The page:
Minister Churchill sought their quick dispatch, including by extrajudicial exe-
cution, owing to the fact that their guilt was so evident that there was no need
for judicial process to establish it.14 The Soviet Union™s Stalin sought similar
ends, but following short show trials. U.S. President Truman, encouraged by
Secretary of War Stimson, envisioned careful trials to narrate to all the value of
law and the depth of the defendants™ culpability.
This latter view prevailed, leading not only to the Nuremberg trials, but also
to the genesis of an in¬‚uential paradigm. This paradigm cast Nazi crimes as
extraordinary in their nature and, thereby, understood them not only as crimes
against the victims in the camps or the helpless citizens in the invaded countries,
but also as crimes in which everyone everywhere was a victim.15 This under-
standing gave two distinct groups a forum to express outrage: the international
community and the actual individual survivors. The fact that these groups are
not necessarily allied foreshadows the complicated, yet largely undeveloped,
victimology of mass atrocity.
Arendt explored Nazi crimes and their relationship with totalitarianism. She
initially described these crimes as they occurred within the context of the Holo-
caust as “radical evil,” borrowing a phrase that had been coined much earlier
by Immanuel Kant.16 In subsequent work, Arendt recast the evil as “extreme” or
“thought-defying,” preferring such descriptions to “radical” owing to the evolu-
tion of her thinking regarding the thoughtlessness and banality of the violence.17
International lawmakers did not believe that extreme evil lay beyond the
reach of the law. They felt that law could recognize extreme evil and sanction it
as a breach of universal norms. The area of law believed to be best suited for the
condemnation of extreme evil was the criminal law. And, in fact, the criminal
law has gained ascendancy as the dominant regulatory mechanism for extreme
evil. This ascendancy began with Nuremberg and has, in the years since, gained
currency and become consolidated.
In terms of substantive categorization, however, extreme evil was no ordinary
crime. After all, Arendt herself noted that extreme evil “explode[d] the limits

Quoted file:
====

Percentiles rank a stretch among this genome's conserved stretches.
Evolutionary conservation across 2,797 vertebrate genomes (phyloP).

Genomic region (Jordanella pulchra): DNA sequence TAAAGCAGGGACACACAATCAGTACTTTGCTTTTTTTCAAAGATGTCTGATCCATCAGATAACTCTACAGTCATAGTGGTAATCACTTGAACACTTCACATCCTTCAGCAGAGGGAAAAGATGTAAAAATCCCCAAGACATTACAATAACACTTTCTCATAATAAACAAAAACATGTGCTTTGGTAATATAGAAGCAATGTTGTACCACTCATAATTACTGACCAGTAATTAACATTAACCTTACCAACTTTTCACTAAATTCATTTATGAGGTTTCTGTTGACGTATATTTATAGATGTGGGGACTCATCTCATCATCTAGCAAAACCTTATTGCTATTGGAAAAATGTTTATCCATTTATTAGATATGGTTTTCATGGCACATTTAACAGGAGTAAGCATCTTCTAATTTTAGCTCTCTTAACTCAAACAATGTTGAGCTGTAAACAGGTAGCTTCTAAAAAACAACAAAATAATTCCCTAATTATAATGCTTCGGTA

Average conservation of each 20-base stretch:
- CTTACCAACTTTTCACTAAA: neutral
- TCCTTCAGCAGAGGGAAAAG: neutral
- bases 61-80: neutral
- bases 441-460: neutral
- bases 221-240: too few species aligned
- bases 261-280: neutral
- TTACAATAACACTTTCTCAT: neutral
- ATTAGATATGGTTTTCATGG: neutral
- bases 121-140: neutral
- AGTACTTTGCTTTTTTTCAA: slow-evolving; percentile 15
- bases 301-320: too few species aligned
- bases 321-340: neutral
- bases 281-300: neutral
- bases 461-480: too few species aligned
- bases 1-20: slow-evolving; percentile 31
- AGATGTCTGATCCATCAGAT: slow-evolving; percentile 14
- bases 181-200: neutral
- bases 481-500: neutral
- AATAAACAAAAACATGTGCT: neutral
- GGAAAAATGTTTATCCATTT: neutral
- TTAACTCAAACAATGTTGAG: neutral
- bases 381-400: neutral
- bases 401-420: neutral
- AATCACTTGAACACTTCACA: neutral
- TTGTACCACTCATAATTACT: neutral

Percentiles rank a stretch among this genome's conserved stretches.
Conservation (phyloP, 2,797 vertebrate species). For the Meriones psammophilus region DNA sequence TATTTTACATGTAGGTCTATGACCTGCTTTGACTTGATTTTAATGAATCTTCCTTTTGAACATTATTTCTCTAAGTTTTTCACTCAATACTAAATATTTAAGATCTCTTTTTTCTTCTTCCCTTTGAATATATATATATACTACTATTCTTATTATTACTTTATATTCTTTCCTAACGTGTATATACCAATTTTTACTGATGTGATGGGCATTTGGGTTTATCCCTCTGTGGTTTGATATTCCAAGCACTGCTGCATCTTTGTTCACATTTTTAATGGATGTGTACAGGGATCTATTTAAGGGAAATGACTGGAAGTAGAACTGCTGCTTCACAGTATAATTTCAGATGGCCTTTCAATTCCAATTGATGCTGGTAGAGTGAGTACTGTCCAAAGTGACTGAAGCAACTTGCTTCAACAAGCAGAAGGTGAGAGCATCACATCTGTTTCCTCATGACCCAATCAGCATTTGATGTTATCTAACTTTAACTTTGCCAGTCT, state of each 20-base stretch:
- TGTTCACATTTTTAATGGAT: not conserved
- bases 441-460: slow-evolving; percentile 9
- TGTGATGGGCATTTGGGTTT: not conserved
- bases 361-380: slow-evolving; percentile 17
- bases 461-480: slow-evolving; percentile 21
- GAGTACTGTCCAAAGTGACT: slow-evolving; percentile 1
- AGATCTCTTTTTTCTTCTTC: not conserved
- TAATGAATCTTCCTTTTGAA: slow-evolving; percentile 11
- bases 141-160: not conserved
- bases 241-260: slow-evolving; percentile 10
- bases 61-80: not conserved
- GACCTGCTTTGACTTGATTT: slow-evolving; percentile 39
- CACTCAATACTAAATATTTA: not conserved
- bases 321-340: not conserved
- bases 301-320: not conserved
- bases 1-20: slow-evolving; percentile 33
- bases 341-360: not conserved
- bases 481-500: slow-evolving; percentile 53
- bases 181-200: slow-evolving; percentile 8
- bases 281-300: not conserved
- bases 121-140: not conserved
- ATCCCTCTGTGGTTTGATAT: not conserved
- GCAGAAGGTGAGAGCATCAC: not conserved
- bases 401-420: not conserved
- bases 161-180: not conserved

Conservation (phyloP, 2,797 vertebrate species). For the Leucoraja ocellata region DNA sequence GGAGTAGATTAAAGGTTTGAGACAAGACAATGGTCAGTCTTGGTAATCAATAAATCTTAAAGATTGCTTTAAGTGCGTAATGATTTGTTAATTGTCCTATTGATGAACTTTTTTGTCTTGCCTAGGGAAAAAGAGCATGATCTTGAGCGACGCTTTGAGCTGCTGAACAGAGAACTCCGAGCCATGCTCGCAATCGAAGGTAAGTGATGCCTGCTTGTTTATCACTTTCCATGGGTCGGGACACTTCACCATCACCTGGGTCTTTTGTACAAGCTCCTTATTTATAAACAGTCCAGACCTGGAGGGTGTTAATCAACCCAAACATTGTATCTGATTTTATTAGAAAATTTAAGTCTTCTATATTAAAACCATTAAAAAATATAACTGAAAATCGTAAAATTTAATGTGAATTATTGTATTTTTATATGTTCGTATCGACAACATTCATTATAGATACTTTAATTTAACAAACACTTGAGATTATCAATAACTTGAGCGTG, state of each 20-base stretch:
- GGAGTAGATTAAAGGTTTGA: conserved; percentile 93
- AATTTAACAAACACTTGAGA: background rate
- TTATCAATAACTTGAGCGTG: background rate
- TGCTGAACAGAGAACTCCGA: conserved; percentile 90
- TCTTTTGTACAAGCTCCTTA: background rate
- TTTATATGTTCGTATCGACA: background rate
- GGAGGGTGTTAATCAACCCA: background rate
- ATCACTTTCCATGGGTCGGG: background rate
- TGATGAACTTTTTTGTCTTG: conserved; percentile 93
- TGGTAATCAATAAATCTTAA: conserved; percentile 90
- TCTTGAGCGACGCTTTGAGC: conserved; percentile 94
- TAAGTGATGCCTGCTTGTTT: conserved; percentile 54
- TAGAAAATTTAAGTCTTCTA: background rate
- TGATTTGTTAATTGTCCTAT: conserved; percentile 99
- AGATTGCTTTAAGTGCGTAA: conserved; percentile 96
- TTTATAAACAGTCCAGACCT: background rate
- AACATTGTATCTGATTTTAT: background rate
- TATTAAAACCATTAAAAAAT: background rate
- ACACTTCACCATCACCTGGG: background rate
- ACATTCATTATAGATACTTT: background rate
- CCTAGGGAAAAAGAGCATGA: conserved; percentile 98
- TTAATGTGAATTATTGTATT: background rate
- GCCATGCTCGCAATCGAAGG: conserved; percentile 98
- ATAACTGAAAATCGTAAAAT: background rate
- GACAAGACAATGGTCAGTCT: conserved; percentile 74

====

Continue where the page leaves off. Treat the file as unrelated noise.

of the law.”18 This did not mean that this evil was incapable of condemnation
through law, but that the law had to catch up to it. In this regard, international
lawmakers categorized acts of extreme evil as qualitatively different than ordi-
nary common crimes insofar as their nature was much more serious.19 These
4 Atrocity, Punishment, and International Law

acts seeped into the realm of extraordinary international criminality. And the
perpetrator of extraordinary international crimes has become cast, rhetorically
as well as legally, as an enemy of all humankind.20 I use both of these phrases in
this book given that they re¬‚ect dominant understandings of the wrongdoing and
wrongdoers. Those acts of atrocity characterized as extraordinary international
crimes include crimes against humanity (an appellation that neatly embodies
our shared victimization), genocide, and war crimes.21
The de¬nitions of these crimes have evolved over time to become quite
complex. Stripped to the essentials, though, crimes against humanity include a
number of violent acts “when committed as part of a widespread or systematic
attack directed against any civilian population, with knowledge of the attack.”22
Genocide is de¬ned to include a number of acts (including killing and causing
serious bodily or mental harm) committed with intent to destroy, in whole or in
part, a national, ethnical, racial, or religious group, as such.23 The special intent
of genocide distinguishes it from crimes against humanity. War crimes represent
the behavior that falls outside of the ordinary scope of activities undertaken by
soldiers during armed con¬‚ict.24 Whereas killing the enemy is part of a soldier™s
ordinary activity, torture, inhumane treatment, or willful murder of civilians
is not. Launching attacks that are disproportionate, that fail to discriminate
between military and civilian targets, or that are not necessary to secure a military
advantage also can constitute war crimes.
At the very core of the extraordinariness of atrocity crimes is conduct “
planned, systematized, and organized “ that targets large numbers of individ-
uals based on their actual or perceived membership in a particular group that
has become selected as a target on discriminatory grounds.25 In these situa-
tions, group members become indistinguishable from, and substitutable for,
each other. The individual becomes brutalized because of group characteris-
tics. The attack is not just against individuals, but against the group, and thereby